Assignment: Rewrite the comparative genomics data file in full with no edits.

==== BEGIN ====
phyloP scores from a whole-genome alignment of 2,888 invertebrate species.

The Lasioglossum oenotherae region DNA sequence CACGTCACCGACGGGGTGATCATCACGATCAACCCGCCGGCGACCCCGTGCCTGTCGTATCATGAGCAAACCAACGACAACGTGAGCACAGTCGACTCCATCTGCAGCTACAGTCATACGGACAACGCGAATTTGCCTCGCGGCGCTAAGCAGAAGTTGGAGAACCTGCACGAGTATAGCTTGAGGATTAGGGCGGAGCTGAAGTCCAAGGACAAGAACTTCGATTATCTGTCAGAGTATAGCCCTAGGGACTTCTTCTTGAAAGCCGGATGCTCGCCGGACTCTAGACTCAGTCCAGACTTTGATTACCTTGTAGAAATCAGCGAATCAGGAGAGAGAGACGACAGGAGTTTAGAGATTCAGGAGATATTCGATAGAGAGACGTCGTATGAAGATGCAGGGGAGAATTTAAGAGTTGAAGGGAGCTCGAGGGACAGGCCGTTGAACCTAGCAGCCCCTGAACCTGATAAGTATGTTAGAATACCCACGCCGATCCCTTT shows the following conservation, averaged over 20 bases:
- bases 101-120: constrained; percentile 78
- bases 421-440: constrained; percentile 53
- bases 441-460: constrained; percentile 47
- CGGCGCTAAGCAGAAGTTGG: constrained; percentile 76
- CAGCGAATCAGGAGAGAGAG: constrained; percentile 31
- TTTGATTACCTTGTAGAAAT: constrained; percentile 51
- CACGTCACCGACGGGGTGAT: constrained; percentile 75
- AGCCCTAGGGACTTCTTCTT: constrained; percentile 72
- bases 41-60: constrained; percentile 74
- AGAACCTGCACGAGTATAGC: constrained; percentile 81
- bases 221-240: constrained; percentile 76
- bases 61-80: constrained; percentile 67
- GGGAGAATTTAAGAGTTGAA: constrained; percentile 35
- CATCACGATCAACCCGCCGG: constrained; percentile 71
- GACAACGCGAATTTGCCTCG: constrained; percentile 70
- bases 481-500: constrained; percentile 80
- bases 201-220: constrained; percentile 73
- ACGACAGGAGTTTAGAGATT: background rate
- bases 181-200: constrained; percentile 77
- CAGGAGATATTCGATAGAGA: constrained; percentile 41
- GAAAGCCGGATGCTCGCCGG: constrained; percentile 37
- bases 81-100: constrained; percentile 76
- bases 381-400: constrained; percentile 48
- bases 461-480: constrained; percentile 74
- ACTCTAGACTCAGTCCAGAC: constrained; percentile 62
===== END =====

phyloP scores from a whole-genome alignment of 2,888 invertebrate species.

The Lasioglossum oenotherae region DNA sequence CACGTCACCGACGGGGTGATCATCACGATCAACCCGCCGGCGACCCCGTGCCTGTCGTATCATGAGCAAACCAACGACAACGTGAGCACAGTCGACTCCATCTGCAGCTACAGTCATACGGACAACGCGAATTTGCCTCGCGGCGCTAAGCAGAAGTTGGAGAACCTGCACGAGTATAGCTTGAGGATTAGGGCGGAGCTGAAGTCCAAGGACAAGAACTTCGATTATCTGTCAGAGTATAGCCCTAGGGACTTCTTCTTGAAAGCCGGATGCTCGCCGGACTCTAGACTCAGTCCAGACTTTGATTACCTTGTAGAAATCAGCGAATCAGGAGAGAGAGACGACAGGAGTTTAGAGATTCAGGAGATATTCGATAGAGAGACGTCGTATGAAGATGCAGGGGAGAATTTAAGAGTTGAAGGGAGCTCGAGGGACAGGCCGTTGAACCTAGCAGCCCCTGAACCTGATAAGTATGTTAGAATACCCACGCCGATCCCTTT shows the following conservation, averaged over 20 bases:
- bases 101-120: constrained; percentile 78
- bases 421-440: constrained; percentile 53
- bases 441-460: constrained; percentile 47
- CGGCGCTAAGCAGAAGTTGG: constrained; percentile 76
- CAGCGAATCAGGAGAGAGAG: constrained; percentile 31
- TTTGATTACCTTGTAGAAAT: constrained; percentile 51
- CACGTCACCGACGGGGTGAT: constrained; percentile 75
- AGCCCTAGGGACTTCTTCTT: constrained; percentile 72
- bases 41-60: constrained; percentile 74
- AGAACCTGCACGAGTATAGC: constrained; percentile 81
- bases 221-240: constrained; percentile 76
- bases 61-80: constrained; percentile 67
- GGGAGAATTTAAGAGTTGAA: constrained; percentile 35
- CATCACGATCAACCCGCCGG: constrained; percentile 71
- GACAACGCGAATTTGCCTCG: constrained; percentile 70
- bases 481-500: constrained; percentile 80
- bases 201-220: constrained; percentile 73
- ACGACAGGAGTTTAGAGATT: background rate
- bases 181-200: constrained; percentile 77
- CAGGAGATATTCGATAGAGA: constrained; percentile 41
- GAAAGCCGGATGCTCGCCGG: constrained; percentile 37
- bases 81-100: constrained; percentile 76
- bases 381-400: constrained; percentile 48
- bases 461-480: constrained; percentile 74
- ACTCTAGACTCAGTCCAGAC: constrained; percentile 62